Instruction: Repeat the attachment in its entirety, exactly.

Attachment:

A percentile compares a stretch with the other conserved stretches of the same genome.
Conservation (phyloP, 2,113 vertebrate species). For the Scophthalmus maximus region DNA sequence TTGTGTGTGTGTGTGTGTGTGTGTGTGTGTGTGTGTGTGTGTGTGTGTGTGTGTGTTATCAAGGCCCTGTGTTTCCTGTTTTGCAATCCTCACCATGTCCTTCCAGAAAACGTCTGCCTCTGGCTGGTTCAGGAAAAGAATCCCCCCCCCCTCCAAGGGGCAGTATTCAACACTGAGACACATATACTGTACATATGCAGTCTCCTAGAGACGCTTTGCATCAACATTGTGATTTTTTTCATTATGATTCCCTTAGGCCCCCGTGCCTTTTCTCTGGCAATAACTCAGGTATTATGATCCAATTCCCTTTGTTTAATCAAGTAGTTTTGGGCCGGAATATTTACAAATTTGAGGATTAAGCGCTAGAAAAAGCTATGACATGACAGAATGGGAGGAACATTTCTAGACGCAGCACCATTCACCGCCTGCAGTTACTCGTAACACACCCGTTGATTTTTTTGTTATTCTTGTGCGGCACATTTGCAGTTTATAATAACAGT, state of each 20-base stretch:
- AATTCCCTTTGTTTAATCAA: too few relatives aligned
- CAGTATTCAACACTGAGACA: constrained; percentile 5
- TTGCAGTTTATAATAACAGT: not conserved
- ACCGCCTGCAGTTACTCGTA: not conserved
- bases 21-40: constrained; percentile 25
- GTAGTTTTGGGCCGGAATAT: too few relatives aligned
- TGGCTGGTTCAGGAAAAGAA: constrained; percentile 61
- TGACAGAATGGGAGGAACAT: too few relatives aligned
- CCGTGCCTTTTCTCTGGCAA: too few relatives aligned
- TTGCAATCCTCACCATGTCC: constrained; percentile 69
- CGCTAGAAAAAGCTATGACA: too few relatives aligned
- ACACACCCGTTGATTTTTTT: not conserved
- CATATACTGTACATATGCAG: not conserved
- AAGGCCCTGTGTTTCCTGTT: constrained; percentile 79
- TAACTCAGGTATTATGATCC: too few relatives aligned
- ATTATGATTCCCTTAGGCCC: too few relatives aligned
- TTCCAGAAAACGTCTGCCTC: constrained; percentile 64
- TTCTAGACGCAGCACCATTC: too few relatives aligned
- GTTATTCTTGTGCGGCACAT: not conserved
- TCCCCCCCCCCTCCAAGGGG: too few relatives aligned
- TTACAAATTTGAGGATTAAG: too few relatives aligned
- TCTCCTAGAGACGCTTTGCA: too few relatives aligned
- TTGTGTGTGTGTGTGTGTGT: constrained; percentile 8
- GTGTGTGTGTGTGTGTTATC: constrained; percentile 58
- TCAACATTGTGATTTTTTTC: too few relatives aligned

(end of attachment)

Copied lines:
A percentile compares a stretch with the other conserved stretches of the same genome.
Conservation (phyloP, 2,113 vertebrate species). For the Scophthalmus maximus region DNA sequence TTGTGTGTGTGTGTGTGTGTGTGTGTGTGTGTGTGTGTGTGTGTGTGTGTGTGTGTTATCAAGGCCCTGTGTTTCCTGTTTTGCAATCCTCACCATGTCCTTCCAGAAAACGTCTGCCTCTGGCTGGTTCAGGAAAAGAATCCCCCCCCCCTCCAAGGGGCAGTATTCAACACTGAGACACATATACTGTACATATGCAGTCTCCTAGAGACGCTTTGCATCAACATTGTGATTTTTTTCATTATGATTCCCTTAGGCCCCCGTGCCTTTTCTCTGGCAATAACTCAGGTATTATGATCCAATTCCCTTTGTTTAATCAAGTAGTTTTGGGCCGGAATATTTACAAATTTGAGGATTAAGCGCTAGAAAAAGCTATGACATGACAGAATGGGAGGAACATTTCTAGACGCAGCACCATTCACCGCCTGCAGTTACTCGTAACACACCCGTTGATTTTTTTGTTATTCTTGTGCGGCACATTTGCAGTTTATAATAACAGT, state of each 20-base stretch:
- AATTCCCTTTGTTTAATCAA: too few relatives aligned
- CAGTATTCAACACTGAGACA: constrained; percentile 5
- TTGCAGTTTATAATAACAGT: not conserved
- ACCGCCTGCAGTTACTCGTA: not conserved
- bases 21-40: constrained; percentile 25
- GTAGTTTTGGGCCGGAATAT: too few relatives aligned
- TGGCTGGTTCAGGAAAAGAA: constrained; percentile 61
- TGACAGAATGGGAGGAACAT: too few relatives aligned
- CCGTGCCTTTTCTCTGGCAA: too few relatives aligned
- TTGCAATCCTCACCATGTCC: constrained; percentile 69
- CGCTAGAAAAAGCTATGACA: too few relatives aligned
- ACACACCCGTTGATTTTTTT: not conserved
- CATATACTGTACATATGCAG: not conserved
- AAGGCCCTGTGTTTCCTGTT: constrained; percentile 79
- TAACTCAGGTATTATGATCC: too few relatives aligned
- ATTATGATTCCCTTAGGCCC: too few relatives aligned
- TTCCAGAAAACGTCTGCCTC: constrained; percentile 64
- TTCTAGACGCAGCACCATTC: too few relatives aligned
- GTTATTCTTGTGCGGCACAT: not conserved
- TCCCCCCCCCCTCCAAGGGG: too few relatives aligned
- TTACAAATTTGAGGATTAAG: too few relatives aligned
- TCTCCTAGAGACGCTTTGCA: too few relatives aligned
- TTGTGTGTGTGTGTGTGTGT: constrained; percentile 8
- GTGTGTGTGTGTGTGTTATC: constrained; percentile 58
- TCAACATTGTGATTTTTTTC: too few relatives aligned